Though I’ll agree that big firm lawyers  who push the envelope on a blog face some risks, getting hassled by a colleague or even losing a client are small potatoes compared to losing one’s license, a prospect that this solo faced when the Florida disciplinary committee brought ethics charges against him for complaining about a judge’s unfair procedures at his blog.  Likewise, if Scott Greenfield or another solo embarrass themselves, their online reputations are toast, which could impair their ability to generate business in the future.

The point here is that while big firm attorneys do face risk, so too do the small fry.  The real question is why are solo and small firm lawyers willing to accept that risk when their colleagues at big law won’t?

Perhaps solo and small firm lawyers benefit from blogging more than our large firm peers.  Mark points out that the risks of blogging for a big firm lawyer aren’t worth it when compared to the “awfully intangible benefits.”  By contrast, I’ve found that my law firm blog has enabled me to establish a name for myself in my industry which compensates for the lack of a big firm pedigree (a factor that still plays an important role in hiring decisions, according to a recent study).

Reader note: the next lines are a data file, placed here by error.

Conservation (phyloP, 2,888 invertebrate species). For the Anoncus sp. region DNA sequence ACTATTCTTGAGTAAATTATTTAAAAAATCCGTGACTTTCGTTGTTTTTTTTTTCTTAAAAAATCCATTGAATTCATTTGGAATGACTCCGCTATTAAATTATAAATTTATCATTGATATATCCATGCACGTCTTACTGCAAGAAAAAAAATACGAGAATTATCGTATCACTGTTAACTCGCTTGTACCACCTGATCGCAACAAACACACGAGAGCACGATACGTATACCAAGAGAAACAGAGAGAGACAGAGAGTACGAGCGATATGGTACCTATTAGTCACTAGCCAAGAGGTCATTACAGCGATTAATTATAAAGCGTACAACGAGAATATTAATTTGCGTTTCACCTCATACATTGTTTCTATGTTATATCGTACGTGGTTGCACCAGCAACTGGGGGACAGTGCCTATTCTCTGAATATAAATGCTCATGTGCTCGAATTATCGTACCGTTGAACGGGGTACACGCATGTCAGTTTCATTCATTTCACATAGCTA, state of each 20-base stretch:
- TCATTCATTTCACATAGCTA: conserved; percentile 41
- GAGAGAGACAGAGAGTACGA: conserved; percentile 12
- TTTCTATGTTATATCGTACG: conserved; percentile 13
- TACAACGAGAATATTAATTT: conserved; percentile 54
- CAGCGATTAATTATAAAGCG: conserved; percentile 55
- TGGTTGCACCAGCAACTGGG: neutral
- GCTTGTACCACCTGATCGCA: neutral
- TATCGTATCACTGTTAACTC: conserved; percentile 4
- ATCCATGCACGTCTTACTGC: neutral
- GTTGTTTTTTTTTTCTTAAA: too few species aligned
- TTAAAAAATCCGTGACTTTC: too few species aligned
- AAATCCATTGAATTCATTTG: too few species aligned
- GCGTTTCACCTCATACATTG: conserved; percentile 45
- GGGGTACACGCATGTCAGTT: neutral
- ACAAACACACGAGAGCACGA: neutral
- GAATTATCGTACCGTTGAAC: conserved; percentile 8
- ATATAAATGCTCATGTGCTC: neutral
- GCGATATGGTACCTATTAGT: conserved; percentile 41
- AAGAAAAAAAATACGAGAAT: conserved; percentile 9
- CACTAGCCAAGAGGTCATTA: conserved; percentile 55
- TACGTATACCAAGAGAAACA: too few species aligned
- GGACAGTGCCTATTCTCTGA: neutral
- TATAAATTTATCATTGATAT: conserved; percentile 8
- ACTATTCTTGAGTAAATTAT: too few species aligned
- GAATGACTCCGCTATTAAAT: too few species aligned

Still, while benefits like client generation might motivate the average solo or small firm blogger to accept the risks associated with blogging (and as in big law, there are plenty of bland solo and small firm blogs), they don’t matter much to the bloggers who made the Top 100.  The lawyers who are writing the kinds of blogs that engage or provoke or inspire sufficiently to attract the attention of the ABA editors aren’t motivated by benefits, real or intangible.  Instead, they’re driven by a passion and enthusiasm and a powerful curiosity about their subject matter so forceful that it compels them to write, notwithstanding the risks.